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Until further notice, all CAC walking tours are suspended and the Center at 111 E. Wacker Dr. is closed, in accordance with COVID-19 guidelines from the State of Illinois.

Walking in the Sheffield Historic District brings back childhood memories. It’s now where I give tours as a docent. The neighborhood is often considered “West Lincoln Park,” but it didn’t begin very ritzy, like its neighbor to the east.

by Nancy Sims, CAC docent, class of 2015

Sheffield began as an immigrant working-class neighborhood after the Great Chicago Fire, where workers lived in brick row houses and narrow two- or three- flats. Empty lots and gangways served as play areas, and front porches were used for socializing. These early immigrants—who mostly worked along the north branch of the Chicago River and in manufacturing plants along Fullerton Avenue—created a neighborhood with schools, churches, social services and stores.

As a kid, I visited my grandma at St. Augustine, a nursing home built in 1885 at the southwest corner of Sheffield and Fullerton. The home was founded by Little Sisters of the Poor, a group of nuns who cared for the poor and elderly. At the invitation of President Lincoln, the nuns came to America from France to aid displaced Southerners and establish foundations in New York and Chicago.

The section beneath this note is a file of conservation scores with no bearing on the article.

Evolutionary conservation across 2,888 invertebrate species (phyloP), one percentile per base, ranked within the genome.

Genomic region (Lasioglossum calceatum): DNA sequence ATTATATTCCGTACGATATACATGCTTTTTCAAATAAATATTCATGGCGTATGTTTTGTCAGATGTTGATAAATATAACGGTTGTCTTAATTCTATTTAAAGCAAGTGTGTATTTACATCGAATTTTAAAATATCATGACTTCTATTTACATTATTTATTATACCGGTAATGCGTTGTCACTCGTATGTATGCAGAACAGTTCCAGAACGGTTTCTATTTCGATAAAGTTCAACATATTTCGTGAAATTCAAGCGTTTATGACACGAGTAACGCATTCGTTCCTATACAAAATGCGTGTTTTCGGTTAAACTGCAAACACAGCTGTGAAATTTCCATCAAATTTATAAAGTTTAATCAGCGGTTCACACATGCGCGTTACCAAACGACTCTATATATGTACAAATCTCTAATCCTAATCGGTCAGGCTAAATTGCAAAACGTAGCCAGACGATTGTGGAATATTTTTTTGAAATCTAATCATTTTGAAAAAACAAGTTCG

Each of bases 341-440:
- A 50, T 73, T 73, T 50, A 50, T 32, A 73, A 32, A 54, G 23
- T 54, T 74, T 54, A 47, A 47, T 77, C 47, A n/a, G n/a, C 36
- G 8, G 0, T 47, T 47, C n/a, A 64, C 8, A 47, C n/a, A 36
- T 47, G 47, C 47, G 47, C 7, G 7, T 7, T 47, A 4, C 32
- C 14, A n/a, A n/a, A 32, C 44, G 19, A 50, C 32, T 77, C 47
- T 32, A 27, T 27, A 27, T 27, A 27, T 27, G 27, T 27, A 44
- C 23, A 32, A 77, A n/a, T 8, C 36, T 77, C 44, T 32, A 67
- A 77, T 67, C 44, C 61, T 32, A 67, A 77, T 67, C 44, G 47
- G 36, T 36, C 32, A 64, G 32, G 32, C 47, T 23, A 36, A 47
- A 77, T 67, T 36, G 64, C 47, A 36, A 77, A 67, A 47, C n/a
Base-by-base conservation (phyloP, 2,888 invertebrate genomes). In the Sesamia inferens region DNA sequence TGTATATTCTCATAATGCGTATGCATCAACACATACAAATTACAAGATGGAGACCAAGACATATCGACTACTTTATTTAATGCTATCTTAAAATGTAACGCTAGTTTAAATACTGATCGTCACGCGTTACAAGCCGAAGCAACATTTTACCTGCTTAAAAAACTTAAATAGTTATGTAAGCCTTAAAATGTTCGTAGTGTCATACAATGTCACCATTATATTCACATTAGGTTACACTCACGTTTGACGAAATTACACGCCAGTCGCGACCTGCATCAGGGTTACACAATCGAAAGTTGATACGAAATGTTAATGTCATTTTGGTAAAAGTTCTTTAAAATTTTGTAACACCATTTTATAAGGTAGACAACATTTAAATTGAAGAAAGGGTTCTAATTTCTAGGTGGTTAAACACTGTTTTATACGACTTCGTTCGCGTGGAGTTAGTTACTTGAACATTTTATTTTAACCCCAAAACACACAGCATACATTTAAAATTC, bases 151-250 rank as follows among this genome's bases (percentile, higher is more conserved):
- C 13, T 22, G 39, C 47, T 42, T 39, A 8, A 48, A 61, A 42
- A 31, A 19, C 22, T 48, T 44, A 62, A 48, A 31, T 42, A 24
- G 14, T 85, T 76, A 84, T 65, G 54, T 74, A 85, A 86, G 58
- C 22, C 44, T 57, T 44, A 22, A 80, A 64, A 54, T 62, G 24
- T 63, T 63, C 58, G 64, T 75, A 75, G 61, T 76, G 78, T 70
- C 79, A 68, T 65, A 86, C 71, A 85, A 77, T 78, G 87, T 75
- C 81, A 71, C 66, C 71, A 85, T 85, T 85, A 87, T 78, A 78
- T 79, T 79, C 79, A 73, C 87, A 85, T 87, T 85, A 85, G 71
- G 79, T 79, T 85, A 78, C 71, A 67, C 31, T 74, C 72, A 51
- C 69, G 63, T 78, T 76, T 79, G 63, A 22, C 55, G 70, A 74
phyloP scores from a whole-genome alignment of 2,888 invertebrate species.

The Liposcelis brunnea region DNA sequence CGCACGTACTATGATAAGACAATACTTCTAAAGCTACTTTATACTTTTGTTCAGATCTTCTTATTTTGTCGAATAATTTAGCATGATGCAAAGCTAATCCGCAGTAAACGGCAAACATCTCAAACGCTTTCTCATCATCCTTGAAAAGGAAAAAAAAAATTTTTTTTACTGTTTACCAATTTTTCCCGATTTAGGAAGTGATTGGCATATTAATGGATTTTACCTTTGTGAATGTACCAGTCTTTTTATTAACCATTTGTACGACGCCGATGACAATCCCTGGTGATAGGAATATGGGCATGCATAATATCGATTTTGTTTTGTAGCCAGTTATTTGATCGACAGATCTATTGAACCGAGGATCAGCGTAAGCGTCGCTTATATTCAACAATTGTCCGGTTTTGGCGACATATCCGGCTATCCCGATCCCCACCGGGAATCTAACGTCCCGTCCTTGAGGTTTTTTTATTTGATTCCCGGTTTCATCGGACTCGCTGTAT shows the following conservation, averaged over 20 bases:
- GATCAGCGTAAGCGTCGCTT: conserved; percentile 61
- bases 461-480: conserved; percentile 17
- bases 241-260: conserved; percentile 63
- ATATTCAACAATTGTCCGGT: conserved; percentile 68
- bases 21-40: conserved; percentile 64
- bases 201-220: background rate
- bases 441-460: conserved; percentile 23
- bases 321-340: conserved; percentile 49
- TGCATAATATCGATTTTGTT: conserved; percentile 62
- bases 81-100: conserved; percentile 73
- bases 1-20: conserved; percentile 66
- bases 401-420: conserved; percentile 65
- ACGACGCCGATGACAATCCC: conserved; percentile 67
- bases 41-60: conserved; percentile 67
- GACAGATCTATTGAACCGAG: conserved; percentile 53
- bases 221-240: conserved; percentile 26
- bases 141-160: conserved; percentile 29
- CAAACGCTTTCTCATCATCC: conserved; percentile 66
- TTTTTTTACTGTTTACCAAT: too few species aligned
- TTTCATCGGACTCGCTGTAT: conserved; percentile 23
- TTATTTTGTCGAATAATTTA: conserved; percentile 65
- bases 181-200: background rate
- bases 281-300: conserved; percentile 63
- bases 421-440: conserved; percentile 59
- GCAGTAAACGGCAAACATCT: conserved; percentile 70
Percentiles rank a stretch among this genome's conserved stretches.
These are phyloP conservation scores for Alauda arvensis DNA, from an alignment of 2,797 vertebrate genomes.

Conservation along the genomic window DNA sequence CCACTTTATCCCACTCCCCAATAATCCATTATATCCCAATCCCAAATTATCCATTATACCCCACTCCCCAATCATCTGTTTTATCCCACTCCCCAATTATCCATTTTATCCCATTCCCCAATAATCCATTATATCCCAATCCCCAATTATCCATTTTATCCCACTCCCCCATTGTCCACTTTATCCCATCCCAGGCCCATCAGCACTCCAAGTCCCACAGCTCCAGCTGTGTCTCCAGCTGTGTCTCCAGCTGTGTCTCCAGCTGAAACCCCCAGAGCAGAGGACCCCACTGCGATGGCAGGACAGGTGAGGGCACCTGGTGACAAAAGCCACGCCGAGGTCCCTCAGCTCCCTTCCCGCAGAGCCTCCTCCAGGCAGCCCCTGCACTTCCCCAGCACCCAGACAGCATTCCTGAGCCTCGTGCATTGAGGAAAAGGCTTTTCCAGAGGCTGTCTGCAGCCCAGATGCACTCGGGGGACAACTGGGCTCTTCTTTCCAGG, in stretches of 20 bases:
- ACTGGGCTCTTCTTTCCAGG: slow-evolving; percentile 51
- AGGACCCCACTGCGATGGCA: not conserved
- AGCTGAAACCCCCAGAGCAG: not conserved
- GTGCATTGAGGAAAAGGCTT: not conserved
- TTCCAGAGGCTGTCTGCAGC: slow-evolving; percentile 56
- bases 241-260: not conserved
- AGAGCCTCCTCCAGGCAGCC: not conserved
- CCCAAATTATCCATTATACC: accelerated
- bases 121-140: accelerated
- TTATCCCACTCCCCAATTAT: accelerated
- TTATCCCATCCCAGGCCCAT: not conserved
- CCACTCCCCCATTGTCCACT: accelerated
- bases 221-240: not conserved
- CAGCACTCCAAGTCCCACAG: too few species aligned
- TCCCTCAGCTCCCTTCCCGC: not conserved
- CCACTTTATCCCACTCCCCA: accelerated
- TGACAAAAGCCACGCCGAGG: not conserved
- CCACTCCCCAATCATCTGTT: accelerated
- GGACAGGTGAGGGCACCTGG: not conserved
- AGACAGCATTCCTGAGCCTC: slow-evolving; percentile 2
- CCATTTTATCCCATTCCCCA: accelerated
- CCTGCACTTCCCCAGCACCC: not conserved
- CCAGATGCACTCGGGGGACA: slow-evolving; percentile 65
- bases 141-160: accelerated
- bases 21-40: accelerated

Land for St. Augustine was purchased in 1883 and a five-story red brick building that could house 300 residents was built. In 1975, the nuns were forced to leave due to code violations and the building remained vacant for years. DePaul University eventually acquired the building and through adaptive reuse, converted it into student housing.

After World War II, urban renewal and change came as more flats and large homes were converted to rooming houses for post-war housing. Eventually the Little Sisters of the Poor Nursing Home relocated west of Racine Avenue. Beginning in the 1970s, many of the remaining early residential buildings were lovingly restored.

Today, the neighborhood contains three Chicago landmarked row house districts along Chalmers Place, Fremont Street and Bissell Street. Each is filled with historic homes, many converted into single-family dwellings that preserved their 1890s architectural charm. We invite you to walk through this flourishing urban neighborhood that has retained its architecture and vibrancy.